The third shelf holds extra washcloths and hand towels, along with a jar of mini soaps and shampoos that we’ve collected from hotels. I keep them on hand for guests, and for when we travel. I keep them on a wicker tray, since we have wire shelving.
The lowest shelf has extra towels, plus a large basket with extra toiletries: shampoo, conditioner, toothpaste, and toothbrushes. I don’t keep a lot in there, because we have most of it in our storage room in the basement, and because it’s just for the kids, they don’t need a lot of the toiletries we keep in the master bathroom. On the floor of the closet I have a large basket to keep extra toilet paper.
Master Bathroom Linen Closet Makeover and Organization
I also tackled the linen closet in our bathroom, which is actually quite a but larger…which is good! We don’t have a lot of cabinetry, so I rely on this closet to keep quite a few bathroom essentials. This linen closet has a different purpose than the one upstairs, so even though I used the same baskets, I organized it differently.
The top shelf has fabric bins filled with extra bags for cosmetics and traveling. The second shelf has bins for medicines, and for hair supplies–bows, hair ties, etc. Even though the girls have a bathroom upstairs, they still come down to my bathroom to get their hair done.
The baskets on the next shelf hold lotions, perfume, fingernail polish and nail care items, and a sewing kit for small mending jobs.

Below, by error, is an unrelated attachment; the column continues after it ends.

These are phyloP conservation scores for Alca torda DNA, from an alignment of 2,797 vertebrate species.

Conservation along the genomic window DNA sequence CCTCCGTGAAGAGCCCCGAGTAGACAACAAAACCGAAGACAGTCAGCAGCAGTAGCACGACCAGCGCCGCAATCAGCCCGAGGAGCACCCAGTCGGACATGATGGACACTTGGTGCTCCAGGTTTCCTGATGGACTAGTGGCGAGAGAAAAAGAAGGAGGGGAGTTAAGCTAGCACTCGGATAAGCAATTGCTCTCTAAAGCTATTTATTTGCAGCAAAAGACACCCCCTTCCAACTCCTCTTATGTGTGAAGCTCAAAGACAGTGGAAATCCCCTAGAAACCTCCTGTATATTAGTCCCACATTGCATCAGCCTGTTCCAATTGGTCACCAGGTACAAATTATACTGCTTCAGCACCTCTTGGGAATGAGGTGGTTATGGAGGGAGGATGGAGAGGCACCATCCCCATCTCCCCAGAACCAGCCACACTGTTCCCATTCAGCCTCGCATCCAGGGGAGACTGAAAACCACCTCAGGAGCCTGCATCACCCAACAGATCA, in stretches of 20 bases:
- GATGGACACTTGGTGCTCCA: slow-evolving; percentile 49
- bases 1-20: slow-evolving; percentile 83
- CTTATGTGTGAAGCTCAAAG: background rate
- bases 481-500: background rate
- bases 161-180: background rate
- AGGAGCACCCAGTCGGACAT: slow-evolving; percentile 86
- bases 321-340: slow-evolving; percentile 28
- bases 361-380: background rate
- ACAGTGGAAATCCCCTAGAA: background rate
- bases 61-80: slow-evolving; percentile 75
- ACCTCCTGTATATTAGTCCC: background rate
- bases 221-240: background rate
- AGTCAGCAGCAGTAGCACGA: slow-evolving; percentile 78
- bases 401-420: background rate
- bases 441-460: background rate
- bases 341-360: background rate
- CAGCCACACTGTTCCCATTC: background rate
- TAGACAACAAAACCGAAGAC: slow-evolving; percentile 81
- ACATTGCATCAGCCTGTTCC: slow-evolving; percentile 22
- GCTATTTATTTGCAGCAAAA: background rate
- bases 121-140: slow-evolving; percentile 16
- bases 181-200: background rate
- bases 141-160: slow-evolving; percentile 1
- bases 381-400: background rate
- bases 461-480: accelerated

I also keep a broom in the linen closet–I can’t stand hair on the floor, and with four girls doing their hair in here, it adds up in a hurry. It’s so much easier for me to have one in there. I attached it to the door using my favorite command hooks for brooms.
I’m really so happy with how it turned out, and I felt the difference immediately on the functional side as well. Everything I really need and use are at my fingertips, and there’s a place for everything.
The key is to decide what exactly you need to use your linen closet for, and then go from there. Like it did in my home, they might differ from closet to closet. Is is solely for storage, and you won’t be using it very often? Or will you be using it regularly? What items do you use the most? Answering those questions will help you be able to organize your linen closet the most efficiently for your use.
- Wicker baskets with handles (similar, no longer available)
- Fabric bins (similar–the ones I used are no longer available)
- Wicker laundry basket
- Label maker
- Command hooks for broom/mop
Other ideas you might like…
- Garage Organization on a Dollar Store Budget
- Kitchen Pantry Organization
- Things to Throw Away, Donate, or Recycle
- Labeled Makeup Organizer
Kierste Wade is a published author, blogger, and mom to six. With more than 20 years DIY and project experience, she has been sharing ideas on her blog since 2009. Focusing on simple and doable projects, she loves to share attainable ideas for all things home, holidays, and family. Kierste has been featured on Better Homes and Gardens, HGTV, American Farmhouse Magazine (print and online) Taste of Home, Country Living, and more.